Freaky Sneaks for Geeks... and Everyone else
I somehow feel more whole now, with the ability reconcile a lust for design and sport. Previously I had to be content drooling over Cervelo's bikes (the new white R3 particularly) and various bits of sailing gear.
You never quite know how these theoretical explorations, like those at the MIT Media Lab, will translate when they leave the ivory towers. In this case I think it's just a pretty "cool" shoe, for better or worse, sometimes that's enough.
MIT Math Whiz Releases Line of Custom Reeboks
By Jenna Wortham EmailNovember 09, 2007 | 1:31:49 PMCategories: Art, Design, Engineering, Fashion, Products
Freak for sneaks? And math? This pair of tricked-out kicks might tickle your fancy. John Maeda, renowned mathematician, graphic designer and professor at MIT's Media Lab teamed up with Reebok to release a line of original footwear, launching Tuesday, Nov. 13. The collaboration, Reebok's Timetanium shoes, feature original graphics by Maeda.
Although he's designed "skateboards, tables, chairs and clothing, but never a sneaker," this project, like all the rest, was designed completely by Maeda from scratch. Instead of relying on pre-packaged design software, Maeda came up with original mathematic algorithms and codes that resulted in the multi-colored Spirograph-like exterior. And that's not all – the interior of the shoe is printed with Maeda's hand-written calculations that were used in its creation. "I spend all my time sketching out computer codes and algorithms on paper, so those are the same codes I hand-wrote to design the shoe," says Maeda.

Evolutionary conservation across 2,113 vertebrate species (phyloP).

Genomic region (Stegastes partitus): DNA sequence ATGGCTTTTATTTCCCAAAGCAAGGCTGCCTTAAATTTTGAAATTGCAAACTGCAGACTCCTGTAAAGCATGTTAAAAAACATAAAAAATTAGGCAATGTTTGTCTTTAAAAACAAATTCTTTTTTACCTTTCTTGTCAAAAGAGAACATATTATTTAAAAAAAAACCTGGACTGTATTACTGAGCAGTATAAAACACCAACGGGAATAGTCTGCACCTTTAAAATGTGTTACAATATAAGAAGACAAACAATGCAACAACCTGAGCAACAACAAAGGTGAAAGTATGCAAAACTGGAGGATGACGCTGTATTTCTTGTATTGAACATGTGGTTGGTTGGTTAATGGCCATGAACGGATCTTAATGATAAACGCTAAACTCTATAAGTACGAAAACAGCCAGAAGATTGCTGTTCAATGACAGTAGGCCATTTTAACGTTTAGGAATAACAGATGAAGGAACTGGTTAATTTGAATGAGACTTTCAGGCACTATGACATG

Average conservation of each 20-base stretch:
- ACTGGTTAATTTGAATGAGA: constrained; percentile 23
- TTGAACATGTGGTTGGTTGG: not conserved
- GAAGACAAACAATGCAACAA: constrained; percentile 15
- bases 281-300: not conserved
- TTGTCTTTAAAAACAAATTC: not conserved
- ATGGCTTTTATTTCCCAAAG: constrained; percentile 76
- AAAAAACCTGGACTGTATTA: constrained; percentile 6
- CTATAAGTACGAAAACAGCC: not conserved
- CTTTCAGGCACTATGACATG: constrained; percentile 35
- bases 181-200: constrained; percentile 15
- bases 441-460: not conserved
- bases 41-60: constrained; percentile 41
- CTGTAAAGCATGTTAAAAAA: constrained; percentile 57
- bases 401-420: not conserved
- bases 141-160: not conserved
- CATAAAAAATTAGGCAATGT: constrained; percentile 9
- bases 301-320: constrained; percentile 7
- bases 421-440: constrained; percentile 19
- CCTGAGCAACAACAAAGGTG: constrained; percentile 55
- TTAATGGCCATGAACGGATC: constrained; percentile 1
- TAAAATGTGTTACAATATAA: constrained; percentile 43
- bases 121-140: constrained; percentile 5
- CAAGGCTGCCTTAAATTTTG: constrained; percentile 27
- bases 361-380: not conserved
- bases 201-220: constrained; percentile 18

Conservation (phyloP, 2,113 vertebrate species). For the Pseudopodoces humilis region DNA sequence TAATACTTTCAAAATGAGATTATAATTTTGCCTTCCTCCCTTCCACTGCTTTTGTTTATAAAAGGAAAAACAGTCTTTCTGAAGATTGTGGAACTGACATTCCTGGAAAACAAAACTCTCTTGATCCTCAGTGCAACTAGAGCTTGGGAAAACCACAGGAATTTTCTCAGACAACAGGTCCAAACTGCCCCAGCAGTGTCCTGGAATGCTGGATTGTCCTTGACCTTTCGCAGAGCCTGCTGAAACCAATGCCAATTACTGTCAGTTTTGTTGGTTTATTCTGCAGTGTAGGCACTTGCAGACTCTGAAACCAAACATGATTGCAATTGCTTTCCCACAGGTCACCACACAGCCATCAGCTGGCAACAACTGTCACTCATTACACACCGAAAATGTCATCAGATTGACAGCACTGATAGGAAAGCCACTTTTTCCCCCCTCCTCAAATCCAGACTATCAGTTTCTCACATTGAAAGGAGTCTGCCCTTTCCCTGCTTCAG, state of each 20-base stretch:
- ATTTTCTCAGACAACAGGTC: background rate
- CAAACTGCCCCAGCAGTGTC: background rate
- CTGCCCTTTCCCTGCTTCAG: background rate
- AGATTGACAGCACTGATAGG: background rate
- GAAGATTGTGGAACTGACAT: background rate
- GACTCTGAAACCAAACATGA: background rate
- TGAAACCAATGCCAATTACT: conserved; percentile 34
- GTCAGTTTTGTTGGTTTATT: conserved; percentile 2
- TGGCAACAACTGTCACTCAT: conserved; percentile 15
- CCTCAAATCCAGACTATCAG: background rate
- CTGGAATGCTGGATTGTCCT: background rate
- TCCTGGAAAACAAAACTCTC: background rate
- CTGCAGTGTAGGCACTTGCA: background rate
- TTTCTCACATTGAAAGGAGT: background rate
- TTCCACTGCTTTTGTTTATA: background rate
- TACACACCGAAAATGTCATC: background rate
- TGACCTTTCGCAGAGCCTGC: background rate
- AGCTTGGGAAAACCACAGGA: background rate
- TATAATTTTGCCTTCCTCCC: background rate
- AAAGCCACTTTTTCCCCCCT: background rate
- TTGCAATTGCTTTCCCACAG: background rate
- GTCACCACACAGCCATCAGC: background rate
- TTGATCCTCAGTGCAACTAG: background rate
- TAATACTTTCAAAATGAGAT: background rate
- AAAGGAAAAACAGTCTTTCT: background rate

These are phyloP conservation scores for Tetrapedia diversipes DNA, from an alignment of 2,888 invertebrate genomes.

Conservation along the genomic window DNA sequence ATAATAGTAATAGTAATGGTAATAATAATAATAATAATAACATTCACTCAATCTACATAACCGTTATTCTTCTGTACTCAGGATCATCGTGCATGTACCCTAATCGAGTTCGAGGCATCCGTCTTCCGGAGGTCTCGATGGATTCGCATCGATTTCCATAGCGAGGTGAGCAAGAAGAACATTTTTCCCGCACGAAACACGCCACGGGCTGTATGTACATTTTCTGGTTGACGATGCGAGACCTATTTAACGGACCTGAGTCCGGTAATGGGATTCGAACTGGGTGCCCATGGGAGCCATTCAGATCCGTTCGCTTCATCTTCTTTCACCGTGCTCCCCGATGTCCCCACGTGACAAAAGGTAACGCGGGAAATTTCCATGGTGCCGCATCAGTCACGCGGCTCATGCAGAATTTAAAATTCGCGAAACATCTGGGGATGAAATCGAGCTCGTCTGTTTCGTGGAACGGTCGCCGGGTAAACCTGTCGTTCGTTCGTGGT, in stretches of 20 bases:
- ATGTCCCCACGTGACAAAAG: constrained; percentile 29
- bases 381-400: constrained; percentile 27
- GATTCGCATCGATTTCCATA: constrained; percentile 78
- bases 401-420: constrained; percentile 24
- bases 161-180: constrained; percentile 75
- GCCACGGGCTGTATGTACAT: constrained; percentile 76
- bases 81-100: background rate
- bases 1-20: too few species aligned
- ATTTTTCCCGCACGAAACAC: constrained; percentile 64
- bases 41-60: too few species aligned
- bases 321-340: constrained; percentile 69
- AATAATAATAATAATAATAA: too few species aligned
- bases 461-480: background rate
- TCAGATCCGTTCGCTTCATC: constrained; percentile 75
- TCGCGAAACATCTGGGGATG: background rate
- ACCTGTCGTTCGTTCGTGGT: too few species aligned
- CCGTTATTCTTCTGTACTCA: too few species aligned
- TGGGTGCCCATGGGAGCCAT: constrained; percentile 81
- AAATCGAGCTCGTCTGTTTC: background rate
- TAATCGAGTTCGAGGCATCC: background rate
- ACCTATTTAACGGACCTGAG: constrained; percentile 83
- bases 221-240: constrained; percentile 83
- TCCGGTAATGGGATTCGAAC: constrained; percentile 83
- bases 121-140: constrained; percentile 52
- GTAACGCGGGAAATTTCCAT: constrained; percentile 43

Reebok plans to only release a limited amount of the shoe candy, a mere 100 pairs (and be prepared to drop some serious coin for the shoe – one pair will run you $150) and only through the Rbk Custom site. However, if you miss your chance to score a set, Maeda hinted that a new design would follow soon after.
For further viewing check out this behind-the-scene YouTube video of Reebok's exclusive shoe, including a brief interview with John Maeda.